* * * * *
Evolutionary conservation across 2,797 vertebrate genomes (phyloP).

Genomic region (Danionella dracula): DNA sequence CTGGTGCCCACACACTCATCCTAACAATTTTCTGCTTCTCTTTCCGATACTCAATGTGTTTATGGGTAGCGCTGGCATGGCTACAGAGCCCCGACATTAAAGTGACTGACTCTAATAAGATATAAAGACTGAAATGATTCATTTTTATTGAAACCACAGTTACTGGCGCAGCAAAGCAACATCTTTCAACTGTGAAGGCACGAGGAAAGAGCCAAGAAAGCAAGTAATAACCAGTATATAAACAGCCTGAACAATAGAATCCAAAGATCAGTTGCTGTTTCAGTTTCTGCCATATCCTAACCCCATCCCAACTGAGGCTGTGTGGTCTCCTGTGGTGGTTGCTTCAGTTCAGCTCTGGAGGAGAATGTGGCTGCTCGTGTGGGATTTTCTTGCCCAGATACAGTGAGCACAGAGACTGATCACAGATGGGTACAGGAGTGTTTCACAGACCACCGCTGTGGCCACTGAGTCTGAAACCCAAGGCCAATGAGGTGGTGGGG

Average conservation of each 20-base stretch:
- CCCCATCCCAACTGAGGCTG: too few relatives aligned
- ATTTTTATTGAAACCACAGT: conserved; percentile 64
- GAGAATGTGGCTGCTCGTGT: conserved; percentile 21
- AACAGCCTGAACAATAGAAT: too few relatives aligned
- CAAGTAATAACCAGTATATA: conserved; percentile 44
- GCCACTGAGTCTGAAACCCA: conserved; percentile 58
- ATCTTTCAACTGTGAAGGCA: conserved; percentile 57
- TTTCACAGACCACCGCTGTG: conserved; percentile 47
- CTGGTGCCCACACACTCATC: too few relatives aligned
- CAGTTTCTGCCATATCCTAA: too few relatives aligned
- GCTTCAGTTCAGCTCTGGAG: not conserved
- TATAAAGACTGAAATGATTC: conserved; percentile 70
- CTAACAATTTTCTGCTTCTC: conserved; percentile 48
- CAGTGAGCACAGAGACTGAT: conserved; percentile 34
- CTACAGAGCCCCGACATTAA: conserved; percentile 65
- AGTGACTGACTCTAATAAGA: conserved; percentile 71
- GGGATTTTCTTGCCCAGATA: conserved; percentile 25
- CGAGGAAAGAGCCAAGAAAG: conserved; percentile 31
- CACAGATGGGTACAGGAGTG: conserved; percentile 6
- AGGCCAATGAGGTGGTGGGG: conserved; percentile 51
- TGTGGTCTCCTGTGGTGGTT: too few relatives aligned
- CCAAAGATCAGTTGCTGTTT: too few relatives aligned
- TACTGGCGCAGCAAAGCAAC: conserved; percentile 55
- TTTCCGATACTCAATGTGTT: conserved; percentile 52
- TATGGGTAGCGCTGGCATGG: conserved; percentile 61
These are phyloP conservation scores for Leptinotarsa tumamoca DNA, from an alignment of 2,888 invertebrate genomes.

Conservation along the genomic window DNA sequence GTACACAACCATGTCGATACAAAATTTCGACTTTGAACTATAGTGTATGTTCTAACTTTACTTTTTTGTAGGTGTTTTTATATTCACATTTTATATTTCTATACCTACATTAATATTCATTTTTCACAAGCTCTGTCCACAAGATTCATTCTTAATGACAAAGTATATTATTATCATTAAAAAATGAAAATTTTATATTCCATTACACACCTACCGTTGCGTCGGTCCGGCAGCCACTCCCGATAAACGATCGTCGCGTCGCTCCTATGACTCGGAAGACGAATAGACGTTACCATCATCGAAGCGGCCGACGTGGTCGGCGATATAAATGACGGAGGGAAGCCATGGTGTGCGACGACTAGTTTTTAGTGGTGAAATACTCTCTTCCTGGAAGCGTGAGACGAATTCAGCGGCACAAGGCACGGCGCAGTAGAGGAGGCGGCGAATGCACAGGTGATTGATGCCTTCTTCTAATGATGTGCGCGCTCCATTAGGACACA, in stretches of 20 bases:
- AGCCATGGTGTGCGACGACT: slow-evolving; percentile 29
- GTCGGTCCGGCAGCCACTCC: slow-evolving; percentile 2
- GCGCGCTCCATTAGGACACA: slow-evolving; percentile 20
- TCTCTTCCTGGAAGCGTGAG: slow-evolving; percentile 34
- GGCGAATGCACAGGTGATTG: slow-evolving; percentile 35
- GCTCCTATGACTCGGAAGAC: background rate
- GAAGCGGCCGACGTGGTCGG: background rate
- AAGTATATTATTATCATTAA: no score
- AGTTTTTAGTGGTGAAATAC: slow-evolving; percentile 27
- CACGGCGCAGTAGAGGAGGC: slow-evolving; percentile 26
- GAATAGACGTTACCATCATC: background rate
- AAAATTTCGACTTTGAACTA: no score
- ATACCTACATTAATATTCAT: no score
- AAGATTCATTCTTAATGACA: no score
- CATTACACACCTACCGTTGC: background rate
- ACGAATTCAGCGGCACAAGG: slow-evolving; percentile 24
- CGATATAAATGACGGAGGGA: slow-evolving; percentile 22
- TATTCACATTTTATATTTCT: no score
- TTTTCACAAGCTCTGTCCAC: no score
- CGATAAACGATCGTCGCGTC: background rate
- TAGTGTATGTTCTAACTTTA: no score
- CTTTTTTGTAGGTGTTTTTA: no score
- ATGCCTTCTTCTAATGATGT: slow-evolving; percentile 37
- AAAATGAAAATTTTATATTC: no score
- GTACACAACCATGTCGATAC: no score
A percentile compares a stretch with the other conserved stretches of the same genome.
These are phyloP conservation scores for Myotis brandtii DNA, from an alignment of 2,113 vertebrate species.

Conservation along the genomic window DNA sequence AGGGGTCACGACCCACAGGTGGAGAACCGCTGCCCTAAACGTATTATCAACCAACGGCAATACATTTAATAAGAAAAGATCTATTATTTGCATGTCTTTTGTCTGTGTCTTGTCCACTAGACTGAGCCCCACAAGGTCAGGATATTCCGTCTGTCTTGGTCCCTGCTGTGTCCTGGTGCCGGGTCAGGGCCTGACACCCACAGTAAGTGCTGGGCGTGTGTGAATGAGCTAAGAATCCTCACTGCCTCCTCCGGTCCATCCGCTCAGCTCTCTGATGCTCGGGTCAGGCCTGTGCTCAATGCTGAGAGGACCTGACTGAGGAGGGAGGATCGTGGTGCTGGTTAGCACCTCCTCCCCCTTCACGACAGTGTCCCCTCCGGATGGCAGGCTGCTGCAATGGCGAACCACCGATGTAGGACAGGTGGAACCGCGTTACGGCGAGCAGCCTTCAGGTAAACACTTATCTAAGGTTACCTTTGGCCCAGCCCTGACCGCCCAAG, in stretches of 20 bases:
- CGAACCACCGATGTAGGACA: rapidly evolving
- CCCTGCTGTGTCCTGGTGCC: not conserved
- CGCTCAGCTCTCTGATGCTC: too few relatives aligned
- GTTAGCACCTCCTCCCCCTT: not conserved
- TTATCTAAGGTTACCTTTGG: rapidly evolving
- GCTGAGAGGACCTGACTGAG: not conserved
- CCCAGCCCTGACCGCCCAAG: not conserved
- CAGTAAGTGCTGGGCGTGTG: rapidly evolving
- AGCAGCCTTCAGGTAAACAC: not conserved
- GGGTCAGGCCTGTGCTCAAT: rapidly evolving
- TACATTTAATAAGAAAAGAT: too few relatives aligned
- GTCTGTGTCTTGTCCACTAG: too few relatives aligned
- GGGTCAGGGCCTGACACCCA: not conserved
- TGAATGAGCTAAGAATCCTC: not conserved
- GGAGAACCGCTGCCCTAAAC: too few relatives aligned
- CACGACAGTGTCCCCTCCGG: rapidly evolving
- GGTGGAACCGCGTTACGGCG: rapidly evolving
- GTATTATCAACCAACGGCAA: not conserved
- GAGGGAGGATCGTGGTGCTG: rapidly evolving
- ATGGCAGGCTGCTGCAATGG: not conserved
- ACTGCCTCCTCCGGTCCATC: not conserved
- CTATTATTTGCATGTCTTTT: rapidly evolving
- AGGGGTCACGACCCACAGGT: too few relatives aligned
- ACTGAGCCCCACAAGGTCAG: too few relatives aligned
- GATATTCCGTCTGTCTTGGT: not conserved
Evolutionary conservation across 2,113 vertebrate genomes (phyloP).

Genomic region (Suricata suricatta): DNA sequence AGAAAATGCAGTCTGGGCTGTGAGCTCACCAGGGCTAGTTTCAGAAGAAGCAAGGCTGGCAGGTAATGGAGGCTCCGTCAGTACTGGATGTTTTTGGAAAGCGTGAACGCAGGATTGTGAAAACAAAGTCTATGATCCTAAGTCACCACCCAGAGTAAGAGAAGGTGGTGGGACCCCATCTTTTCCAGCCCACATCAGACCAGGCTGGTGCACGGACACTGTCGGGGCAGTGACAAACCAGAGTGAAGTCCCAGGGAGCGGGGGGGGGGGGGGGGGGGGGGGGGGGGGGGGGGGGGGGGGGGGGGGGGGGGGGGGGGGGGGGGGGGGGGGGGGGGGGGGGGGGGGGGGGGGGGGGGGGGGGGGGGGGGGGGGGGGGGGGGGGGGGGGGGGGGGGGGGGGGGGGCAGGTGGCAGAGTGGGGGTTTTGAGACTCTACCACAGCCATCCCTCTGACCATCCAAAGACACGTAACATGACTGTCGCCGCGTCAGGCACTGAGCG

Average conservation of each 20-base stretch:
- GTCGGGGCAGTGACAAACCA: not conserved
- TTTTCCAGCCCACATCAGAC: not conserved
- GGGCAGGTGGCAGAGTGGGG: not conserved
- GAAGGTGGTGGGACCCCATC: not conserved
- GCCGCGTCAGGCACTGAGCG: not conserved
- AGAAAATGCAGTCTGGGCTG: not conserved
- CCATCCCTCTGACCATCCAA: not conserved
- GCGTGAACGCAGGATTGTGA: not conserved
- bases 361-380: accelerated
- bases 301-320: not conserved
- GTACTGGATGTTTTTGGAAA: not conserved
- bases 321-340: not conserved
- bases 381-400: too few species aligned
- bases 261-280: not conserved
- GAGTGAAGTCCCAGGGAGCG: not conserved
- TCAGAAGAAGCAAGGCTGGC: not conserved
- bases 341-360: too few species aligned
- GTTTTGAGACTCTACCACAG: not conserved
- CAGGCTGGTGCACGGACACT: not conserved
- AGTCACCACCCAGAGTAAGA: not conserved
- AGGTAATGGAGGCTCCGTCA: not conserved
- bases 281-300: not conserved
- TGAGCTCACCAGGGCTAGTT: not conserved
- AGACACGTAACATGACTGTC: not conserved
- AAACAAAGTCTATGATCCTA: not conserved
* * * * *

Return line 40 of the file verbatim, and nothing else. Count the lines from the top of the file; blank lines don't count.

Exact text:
- CACGGCGCAGTAGAGGAGGC: slow-evolving; percentile 26